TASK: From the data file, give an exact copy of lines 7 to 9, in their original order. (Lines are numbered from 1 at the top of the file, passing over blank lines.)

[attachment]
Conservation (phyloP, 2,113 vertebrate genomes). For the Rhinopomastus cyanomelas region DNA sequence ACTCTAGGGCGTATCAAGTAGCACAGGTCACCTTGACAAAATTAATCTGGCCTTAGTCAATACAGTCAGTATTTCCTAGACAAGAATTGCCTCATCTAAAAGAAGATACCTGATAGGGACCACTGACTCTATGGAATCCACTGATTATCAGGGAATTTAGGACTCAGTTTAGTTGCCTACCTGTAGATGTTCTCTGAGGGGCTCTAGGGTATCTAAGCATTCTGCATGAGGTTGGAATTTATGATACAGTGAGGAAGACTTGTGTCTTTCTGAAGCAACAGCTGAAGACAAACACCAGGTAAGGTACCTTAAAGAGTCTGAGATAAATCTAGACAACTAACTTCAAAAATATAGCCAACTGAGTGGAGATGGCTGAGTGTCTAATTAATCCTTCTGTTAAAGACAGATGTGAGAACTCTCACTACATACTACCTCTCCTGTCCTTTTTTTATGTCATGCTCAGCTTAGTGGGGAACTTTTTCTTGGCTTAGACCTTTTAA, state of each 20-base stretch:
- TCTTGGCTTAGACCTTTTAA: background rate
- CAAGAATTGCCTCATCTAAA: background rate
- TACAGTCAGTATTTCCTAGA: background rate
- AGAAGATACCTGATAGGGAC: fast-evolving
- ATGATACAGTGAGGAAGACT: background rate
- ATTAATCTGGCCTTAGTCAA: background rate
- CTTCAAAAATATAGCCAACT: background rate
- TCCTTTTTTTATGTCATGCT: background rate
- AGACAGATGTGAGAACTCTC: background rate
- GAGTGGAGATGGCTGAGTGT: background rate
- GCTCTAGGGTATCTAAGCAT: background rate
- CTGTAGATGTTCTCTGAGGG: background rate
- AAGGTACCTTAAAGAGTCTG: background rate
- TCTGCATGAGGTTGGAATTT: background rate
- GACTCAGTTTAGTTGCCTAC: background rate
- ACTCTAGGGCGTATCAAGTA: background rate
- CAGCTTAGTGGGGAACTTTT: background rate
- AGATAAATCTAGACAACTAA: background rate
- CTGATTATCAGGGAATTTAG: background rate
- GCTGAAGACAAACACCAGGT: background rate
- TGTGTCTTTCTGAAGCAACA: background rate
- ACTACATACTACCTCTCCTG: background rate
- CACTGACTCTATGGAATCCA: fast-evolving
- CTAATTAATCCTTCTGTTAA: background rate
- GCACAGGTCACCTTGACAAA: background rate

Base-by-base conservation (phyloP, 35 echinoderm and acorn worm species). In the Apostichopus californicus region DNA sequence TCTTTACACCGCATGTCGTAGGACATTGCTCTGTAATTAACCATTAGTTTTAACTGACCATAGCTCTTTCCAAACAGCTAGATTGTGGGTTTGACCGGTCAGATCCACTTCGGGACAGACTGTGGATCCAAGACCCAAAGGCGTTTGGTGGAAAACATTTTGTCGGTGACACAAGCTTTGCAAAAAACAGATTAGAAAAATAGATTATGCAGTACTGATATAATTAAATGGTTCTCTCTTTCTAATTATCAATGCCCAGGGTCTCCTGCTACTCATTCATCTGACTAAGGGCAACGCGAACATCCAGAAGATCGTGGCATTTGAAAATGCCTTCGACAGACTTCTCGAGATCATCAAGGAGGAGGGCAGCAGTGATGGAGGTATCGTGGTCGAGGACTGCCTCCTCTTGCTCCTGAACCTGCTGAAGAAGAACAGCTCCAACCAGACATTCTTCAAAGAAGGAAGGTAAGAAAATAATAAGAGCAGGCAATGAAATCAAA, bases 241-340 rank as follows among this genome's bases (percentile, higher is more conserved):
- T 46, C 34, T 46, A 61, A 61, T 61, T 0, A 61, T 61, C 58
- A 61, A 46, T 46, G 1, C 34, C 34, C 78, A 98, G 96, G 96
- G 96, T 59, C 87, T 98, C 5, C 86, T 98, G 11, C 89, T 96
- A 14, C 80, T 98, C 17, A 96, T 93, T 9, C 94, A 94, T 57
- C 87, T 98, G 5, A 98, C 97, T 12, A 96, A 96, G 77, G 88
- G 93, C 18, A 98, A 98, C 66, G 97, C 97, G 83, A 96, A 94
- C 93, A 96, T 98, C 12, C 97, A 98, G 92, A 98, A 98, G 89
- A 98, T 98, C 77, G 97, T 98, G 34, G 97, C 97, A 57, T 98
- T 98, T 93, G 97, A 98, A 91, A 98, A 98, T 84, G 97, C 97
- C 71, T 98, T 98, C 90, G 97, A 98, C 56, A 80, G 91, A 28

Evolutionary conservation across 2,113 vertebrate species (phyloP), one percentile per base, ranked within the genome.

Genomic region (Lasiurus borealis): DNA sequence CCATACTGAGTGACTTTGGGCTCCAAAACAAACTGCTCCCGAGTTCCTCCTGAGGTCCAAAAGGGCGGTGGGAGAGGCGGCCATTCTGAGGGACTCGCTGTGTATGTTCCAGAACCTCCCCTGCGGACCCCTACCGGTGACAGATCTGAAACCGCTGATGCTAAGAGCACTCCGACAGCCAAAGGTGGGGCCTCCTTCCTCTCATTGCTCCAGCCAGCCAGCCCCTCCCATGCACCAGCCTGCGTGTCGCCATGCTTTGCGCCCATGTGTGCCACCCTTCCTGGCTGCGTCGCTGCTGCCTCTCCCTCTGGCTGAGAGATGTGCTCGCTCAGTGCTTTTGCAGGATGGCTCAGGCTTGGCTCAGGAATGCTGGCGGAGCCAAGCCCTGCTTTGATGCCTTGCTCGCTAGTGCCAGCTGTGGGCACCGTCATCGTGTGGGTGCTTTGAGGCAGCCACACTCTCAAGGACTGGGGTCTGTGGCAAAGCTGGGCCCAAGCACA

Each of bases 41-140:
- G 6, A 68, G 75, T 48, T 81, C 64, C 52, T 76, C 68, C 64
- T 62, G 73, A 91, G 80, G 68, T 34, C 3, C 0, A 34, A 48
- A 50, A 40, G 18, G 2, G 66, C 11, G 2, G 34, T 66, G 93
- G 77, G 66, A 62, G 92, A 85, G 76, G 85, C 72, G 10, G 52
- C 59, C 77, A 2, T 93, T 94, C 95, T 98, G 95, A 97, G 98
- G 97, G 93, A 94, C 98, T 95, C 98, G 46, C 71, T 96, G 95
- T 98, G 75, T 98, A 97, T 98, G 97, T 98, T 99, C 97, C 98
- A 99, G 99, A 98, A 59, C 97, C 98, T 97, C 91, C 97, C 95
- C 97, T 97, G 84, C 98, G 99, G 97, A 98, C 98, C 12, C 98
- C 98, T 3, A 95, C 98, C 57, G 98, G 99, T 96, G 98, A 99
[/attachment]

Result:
- ATTAATCTGGCCTTAGTCAA: background rate
- CTTCAAAAATATAGCCAACT: background rate
- TCCTTTTTTTATGTCATGCT: background rate